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Home Dental Care

A guide to good home care and how to brush and floss properly

Congratulations! You know the importance of brushing and flossing, and you do so every day without fail or hesitation. But how you use standard oral hygiene tools such as floss matters. At the practice of Dr. Meredith Levine in Century City, CA, we encourage you to think in terms of both consistency and technique. We have provided a few “pointers” to help bring your home care to new peaks, for the lasting health and beauty of your smile and overall well being.

How to brush properly

It is important to not only brush often, but to brush diligently. First, we recommend that you use a soft-bristled toothbrush. The brush should be properly sized for your mouth to easily reach back teeth. So, adults with small mouths may benefit from a children’s-sized brush. We are also big proponents of electric toothbrushes. They use oscillation to clean more plaque from each tooth and oral tissues, faster. Many people like how these brushes feel, and how easy they are to use. We also recommend the use of a fluoride toothpaste, as this naturally occurring mineral is a proven decay-fighter that builds up your tooth’s natural armor and promotes remineralization of weak teeth.

Since plaque is always building up on the teeth, it is important to brush at least two times each day. It is best to brush after each meal. If you are sipping sugary drinks, rinse your mouth with water frequently. So, sugars do not have an opportunity to stick. And brush as soon as you can.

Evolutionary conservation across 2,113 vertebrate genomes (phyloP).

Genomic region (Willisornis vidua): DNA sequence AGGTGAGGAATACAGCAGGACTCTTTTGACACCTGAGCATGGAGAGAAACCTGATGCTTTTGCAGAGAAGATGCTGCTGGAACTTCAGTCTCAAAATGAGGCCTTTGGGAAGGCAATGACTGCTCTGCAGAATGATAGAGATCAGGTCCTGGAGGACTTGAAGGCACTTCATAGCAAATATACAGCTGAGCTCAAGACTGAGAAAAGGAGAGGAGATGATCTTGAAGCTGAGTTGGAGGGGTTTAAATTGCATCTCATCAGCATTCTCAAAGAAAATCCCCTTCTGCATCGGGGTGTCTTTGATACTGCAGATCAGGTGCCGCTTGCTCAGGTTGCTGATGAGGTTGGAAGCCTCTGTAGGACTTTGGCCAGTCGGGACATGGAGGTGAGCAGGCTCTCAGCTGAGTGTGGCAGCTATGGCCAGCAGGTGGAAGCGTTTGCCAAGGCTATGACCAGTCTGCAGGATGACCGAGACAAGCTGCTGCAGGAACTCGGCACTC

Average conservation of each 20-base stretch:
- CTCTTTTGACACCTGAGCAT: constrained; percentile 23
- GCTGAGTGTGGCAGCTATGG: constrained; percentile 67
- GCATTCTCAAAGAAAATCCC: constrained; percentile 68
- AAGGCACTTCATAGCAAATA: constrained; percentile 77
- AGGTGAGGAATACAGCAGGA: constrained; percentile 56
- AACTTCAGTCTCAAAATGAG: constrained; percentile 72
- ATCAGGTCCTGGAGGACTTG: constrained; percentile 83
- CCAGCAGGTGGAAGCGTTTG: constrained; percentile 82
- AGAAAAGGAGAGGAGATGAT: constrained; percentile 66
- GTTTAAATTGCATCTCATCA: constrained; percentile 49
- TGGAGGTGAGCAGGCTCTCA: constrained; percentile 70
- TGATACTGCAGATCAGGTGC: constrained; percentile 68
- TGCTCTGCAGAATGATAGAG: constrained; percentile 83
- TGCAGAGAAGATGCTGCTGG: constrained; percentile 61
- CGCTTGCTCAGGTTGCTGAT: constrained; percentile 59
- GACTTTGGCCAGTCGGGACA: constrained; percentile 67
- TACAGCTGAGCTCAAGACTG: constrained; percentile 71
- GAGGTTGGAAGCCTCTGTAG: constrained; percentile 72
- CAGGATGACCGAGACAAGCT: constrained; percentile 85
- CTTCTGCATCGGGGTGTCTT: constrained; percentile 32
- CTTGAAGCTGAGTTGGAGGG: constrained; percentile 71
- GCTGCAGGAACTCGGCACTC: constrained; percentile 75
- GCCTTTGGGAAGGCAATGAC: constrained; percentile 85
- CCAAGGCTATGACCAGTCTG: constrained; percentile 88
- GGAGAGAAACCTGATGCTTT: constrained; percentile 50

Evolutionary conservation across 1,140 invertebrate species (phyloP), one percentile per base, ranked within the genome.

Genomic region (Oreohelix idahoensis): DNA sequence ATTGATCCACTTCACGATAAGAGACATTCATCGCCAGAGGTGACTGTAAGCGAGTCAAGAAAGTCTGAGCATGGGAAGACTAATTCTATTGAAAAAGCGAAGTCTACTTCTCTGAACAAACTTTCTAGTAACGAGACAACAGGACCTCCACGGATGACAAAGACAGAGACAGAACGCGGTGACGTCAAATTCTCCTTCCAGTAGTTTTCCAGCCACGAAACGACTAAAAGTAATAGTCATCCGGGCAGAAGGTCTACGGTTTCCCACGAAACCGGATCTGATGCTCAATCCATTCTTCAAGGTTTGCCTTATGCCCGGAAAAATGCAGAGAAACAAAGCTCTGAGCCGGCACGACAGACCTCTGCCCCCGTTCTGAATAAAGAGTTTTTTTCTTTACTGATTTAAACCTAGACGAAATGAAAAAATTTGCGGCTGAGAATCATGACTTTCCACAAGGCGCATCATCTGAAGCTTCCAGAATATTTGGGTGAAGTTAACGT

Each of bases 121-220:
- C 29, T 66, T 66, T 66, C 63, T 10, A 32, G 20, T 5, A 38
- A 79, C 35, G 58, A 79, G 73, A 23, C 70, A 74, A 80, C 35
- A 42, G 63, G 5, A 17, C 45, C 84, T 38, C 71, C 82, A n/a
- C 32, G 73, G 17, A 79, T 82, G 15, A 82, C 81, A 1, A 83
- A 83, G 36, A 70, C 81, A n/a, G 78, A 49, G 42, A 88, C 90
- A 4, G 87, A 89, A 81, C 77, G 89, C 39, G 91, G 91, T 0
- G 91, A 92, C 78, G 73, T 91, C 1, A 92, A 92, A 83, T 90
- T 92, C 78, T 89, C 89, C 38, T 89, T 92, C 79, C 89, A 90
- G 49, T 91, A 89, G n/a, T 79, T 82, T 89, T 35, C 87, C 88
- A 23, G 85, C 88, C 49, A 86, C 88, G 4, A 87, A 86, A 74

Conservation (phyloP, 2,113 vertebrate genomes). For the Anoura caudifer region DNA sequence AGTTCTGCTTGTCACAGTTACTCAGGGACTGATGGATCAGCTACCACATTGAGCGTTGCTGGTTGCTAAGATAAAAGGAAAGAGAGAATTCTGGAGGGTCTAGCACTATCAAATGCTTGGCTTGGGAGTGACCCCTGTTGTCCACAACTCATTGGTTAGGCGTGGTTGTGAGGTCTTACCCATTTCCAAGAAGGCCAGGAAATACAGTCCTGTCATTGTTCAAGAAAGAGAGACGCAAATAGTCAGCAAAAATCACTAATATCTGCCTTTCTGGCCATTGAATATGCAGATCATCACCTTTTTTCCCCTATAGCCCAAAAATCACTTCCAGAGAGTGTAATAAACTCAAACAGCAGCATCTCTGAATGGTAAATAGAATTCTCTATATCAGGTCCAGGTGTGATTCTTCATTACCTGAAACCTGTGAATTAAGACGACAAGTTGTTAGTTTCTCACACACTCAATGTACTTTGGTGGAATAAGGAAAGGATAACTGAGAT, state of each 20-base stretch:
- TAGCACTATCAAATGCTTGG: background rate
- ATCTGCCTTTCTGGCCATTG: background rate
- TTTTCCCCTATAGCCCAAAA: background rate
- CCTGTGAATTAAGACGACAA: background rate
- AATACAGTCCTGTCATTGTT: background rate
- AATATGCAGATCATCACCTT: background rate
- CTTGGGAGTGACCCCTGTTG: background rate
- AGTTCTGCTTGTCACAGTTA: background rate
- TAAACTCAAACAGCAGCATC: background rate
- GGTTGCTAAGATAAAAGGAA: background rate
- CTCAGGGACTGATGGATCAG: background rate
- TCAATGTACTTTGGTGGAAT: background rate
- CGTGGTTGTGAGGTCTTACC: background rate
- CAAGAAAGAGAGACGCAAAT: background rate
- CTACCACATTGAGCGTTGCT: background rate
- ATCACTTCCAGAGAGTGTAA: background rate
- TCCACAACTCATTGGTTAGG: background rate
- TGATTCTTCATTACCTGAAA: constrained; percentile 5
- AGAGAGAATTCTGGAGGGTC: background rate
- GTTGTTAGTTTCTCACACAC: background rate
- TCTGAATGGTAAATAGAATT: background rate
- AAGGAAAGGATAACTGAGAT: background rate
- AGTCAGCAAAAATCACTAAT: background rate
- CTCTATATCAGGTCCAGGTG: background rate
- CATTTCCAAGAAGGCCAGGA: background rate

Do not cut corners when you brush; if you must, set a timer for two minutes. You may find yourself slowing down and using greater care to ensure that each side of the tooth is brushed. Also, it is important to brush the teeth as well as the gums, roof of the mouth, and the tongue. These areas harbor harmful bacteria, and deserve TLC, too! Replace your brush every three to four months, or if it looks frayed. Fast fraying may be a sign that you are brushing too hard. Aggressive brushing can damage tissues. Think: Thorough cleaning with a gentle touch.

How to floss properly

Flossing “catches” the food debris and bacteria that brushing cannot; be sure to floss at least daily. Use at least 12 to 18 inches of floss every time you clean your teeth. That way, you are not accidentally removing food debris and “relocating” them to another part of your mouth. Be sure to use a clean section each time you reinsert the floss. There is no need to snap or pop the thread. Gently rub the floss up and down against the sides of your teeth to avoid potentially cutting the attachments between the gums and tooth or triggering sensitivity. As with brushing, if you have all 28 of your teeth (minus wisdom teeth), floss for at least two minutes each time. In other words, you should spend a couple of seconds on every side of the tooth to ensure all surfaces are clean. We can also recommend products that get between tight spaces, and are otherwise tailored to your needs, for instance:

  • Waxed floss
  • Super floss
  • Dental tape
  • Disposable flossers, picks, interdental brushes
  • Waterpik®

How to clean right with braces

It can be tough to clean effectively with brackets and wires. An inter proximal brush may be recommended to remove food that gets stuck around brackets or between wires. A floss threader can also reach those difficult spaces between arch wires and teeth. Orthodontic wax is in most braces-wearers’ “toolkits” to prevent and relieve sore spots. And, chewing on hard or sticky foods and objects is a big “no.” Many of our patients appreciate orthodontic treatment alternatives to braces, which use removable aligners to reposition teeth. You can take out the aligner every time you eat, brush, and floss!

Our patients are one of a kind and deserve (and need) one-of-a-kind recommendations. Call the office at (424) 358-3811 to request an appointment at our facility, conveniently located at 2080 Century Park East.